Exercise for a Healthier Heart
You may wonder how you can improve the health of your heart. If you’re thinking about exercise, you’re on the right track. You don’t need to become an athlete, but you do need a certain amount of brisk exercise to help strengthen your heart. If you have been diagnosed with a heart condition, your doctor may recommend exercise to help stabilize your condition. To help make exercise a habit, choose safe, fun activities.
Be sure to check with your healthcare provider before starting an exercise program.
Exercising regularly offers many healthy rewards. It can help you do all of the following:
Improve your blood cholesterol level to help prevent further heart trouble
Lower your blood pressure to help prevent a stroke or heart attack
Control diabetes, or reduce your risk of getting this disease
Improve your heart and lung function
Reach and maintain a healthy weight
Make your muscles stronger and more limber so you can stay active
Prevent falls and fractures by slowing the loss of bone mass (osteoporosis)
Manage stress better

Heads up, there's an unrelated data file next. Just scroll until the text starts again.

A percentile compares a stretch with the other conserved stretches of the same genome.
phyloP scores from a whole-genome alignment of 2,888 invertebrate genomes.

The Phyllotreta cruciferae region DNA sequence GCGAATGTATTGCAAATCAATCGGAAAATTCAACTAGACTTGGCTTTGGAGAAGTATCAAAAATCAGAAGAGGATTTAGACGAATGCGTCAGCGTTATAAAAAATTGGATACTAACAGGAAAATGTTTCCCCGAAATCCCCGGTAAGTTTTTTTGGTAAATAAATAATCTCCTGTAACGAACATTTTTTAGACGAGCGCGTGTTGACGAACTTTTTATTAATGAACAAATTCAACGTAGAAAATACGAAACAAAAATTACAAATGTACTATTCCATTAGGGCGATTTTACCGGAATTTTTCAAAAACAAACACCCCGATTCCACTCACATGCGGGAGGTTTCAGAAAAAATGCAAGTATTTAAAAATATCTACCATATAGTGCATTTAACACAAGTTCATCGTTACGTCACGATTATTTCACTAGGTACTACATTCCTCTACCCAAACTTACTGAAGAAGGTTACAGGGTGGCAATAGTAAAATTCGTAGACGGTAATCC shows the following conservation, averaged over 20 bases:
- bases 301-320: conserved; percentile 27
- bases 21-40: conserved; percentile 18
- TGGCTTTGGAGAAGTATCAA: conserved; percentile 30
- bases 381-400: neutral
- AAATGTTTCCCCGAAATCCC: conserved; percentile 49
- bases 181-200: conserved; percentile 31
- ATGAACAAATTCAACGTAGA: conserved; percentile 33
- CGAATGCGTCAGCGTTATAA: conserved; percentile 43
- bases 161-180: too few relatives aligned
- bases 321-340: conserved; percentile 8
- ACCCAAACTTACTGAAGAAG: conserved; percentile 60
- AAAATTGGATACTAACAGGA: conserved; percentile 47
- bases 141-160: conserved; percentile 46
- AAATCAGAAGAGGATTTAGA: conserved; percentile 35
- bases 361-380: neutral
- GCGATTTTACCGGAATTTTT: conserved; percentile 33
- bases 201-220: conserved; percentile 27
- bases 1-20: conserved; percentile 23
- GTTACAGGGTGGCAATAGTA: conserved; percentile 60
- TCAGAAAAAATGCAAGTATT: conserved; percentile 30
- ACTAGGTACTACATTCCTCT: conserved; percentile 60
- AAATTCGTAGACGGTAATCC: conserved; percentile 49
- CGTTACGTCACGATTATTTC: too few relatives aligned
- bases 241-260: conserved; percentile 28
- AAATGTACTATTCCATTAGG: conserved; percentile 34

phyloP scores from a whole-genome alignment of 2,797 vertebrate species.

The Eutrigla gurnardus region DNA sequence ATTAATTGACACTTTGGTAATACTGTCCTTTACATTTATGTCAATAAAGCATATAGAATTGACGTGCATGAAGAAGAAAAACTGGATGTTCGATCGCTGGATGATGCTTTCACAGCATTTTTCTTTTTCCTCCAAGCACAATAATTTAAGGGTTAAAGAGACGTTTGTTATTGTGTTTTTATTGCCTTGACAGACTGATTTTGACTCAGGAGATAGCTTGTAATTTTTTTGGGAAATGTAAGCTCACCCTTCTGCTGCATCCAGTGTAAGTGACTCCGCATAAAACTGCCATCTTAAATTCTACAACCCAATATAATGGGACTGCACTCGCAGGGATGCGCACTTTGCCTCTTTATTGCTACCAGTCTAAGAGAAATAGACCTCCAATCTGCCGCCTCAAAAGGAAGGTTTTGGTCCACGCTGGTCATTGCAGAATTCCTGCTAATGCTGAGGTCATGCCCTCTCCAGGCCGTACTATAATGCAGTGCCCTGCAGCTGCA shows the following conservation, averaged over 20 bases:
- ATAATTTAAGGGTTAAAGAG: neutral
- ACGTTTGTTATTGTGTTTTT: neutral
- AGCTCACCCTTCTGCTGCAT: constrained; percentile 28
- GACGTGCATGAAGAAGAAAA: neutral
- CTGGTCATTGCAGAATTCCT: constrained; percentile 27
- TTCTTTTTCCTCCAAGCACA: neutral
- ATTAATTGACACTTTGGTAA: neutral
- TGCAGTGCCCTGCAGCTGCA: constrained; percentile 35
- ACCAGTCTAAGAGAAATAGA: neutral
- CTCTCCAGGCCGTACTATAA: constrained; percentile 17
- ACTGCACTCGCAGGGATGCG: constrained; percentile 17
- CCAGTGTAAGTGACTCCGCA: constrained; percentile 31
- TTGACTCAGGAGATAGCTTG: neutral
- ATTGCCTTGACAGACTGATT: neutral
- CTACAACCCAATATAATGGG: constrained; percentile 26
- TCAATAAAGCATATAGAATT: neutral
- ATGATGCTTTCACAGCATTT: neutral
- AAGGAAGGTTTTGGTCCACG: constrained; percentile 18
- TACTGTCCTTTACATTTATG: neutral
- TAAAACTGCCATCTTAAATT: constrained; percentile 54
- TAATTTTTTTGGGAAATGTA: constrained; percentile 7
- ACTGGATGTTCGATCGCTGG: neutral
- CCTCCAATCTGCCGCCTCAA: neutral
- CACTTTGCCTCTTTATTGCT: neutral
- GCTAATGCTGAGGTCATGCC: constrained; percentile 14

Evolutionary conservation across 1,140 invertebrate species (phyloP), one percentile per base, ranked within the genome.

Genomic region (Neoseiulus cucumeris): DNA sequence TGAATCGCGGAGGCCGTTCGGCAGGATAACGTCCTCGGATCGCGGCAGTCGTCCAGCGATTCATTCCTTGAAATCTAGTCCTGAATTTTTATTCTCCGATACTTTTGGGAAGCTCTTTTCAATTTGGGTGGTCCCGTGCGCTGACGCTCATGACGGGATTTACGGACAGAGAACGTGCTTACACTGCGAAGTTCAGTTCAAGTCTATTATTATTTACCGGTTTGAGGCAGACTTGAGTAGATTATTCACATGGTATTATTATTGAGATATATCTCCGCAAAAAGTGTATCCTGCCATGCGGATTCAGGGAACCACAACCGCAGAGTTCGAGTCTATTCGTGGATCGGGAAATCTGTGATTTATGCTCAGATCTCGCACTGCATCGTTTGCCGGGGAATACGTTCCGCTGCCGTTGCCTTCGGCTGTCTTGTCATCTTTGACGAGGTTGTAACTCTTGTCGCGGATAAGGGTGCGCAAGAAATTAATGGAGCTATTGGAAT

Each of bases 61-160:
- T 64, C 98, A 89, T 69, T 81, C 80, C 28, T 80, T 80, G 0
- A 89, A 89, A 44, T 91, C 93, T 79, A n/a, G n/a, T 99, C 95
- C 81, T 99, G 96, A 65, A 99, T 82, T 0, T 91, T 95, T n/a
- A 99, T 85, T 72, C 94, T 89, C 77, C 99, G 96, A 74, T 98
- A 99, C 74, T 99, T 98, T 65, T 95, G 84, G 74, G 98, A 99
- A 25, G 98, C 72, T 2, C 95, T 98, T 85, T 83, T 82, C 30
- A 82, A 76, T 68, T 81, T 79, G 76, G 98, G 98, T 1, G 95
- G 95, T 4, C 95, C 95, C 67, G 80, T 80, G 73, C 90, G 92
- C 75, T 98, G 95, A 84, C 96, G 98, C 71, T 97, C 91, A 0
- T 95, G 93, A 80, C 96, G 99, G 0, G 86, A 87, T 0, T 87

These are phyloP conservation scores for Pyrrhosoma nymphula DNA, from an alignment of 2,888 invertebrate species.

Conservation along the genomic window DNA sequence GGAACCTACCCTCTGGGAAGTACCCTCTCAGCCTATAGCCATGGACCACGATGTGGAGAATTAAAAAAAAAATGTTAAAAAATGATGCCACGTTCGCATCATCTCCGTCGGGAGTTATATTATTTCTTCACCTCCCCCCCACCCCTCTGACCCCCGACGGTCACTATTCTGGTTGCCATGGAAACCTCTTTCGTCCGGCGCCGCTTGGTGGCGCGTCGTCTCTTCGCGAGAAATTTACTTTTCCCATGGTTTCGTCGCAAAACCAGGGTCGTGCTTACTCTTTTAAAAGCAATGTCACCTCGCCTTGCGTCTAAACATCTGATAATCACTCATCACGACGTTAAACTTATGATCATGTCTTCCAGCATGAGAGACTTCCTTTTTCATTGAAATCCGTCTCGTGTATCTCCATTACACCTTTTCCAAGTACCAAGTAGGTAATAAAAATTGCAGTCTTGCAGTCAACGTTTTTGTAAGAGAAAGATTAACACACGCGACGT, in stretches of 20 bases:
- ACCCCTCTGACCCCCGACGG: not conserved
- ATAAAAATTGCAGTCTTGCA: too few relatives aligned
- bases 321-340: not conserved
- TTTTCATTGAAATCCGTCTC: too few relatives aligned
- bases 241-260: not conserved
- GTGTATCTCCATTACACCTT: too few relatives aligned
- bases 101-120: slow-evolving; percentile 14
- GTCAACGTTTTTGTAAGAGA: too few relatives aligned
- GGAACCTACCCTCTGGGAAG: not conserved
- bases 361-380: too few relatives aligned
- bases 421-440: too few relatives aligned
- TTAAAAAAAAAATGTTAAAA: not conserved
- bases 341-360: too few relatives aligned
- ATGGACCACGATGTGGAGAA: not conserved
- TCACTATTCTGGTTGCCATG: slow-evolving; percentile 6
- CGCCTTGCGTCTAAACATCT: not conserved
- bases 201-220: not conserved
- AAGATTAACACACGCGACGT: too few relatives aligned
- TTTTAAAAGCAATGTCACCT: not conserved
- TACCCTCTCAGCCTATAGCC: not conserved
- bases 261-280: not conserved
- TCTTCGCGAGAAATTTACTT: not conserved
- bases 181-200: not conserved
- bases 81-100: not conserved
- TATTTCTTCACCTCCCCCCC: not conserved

Reduce your blood pressure
Improve your sense of self and your body image
Ease into your routine. Set small goals. Then build on them.
Exercise on most days. Aim for a total of 150 or more minutes of moderate to vigorous intensity activity each week. Consider 40 minutes, 3 to 4 times a week. For best results, activity should last for 40 minutes on average. It is OK to work up to the 40 minute period over time. Examples of moderate-intensity activity is walking 1 mile in 15 minutes or 30 to 45 minutes of yard work.
Step up your daily activity level. Along with your exercise program, try being more active throughout the day. Walk instead of drive. Do more household tasks or yard work.
Choose one or more activities you enjoy. Walking is one of the easiest things you can do. You can also try swimming, riding a bike, dancing, or taking an exercise class.
Stop exercising and call your doctor if you:
Have chest pain or feel dizzy or lightheaded
Feel burning, tightness, pressure, or heaviness in your chest, neck, shoulders, back, or arms
Have unusual shortness of breath
Have increased joint or muscle pain
Have palpitations or an irregular heartbeat
April 19, 2018
Eckel, RH. 2013 AHA/ACC Guideline on Lifestyle management to Reduce Cardiovascular Risk. Circulation (2013); pp. s1-s45, Elsawy, B. Physical Activity Guidelines for Older Adults. American Family Physician. (2010); 81(1); pp. s55-s59
Fetterman, Anne, RN, BSN,Gandelman, Glenn, MD, MPH,Image reviewed by StayWell art team.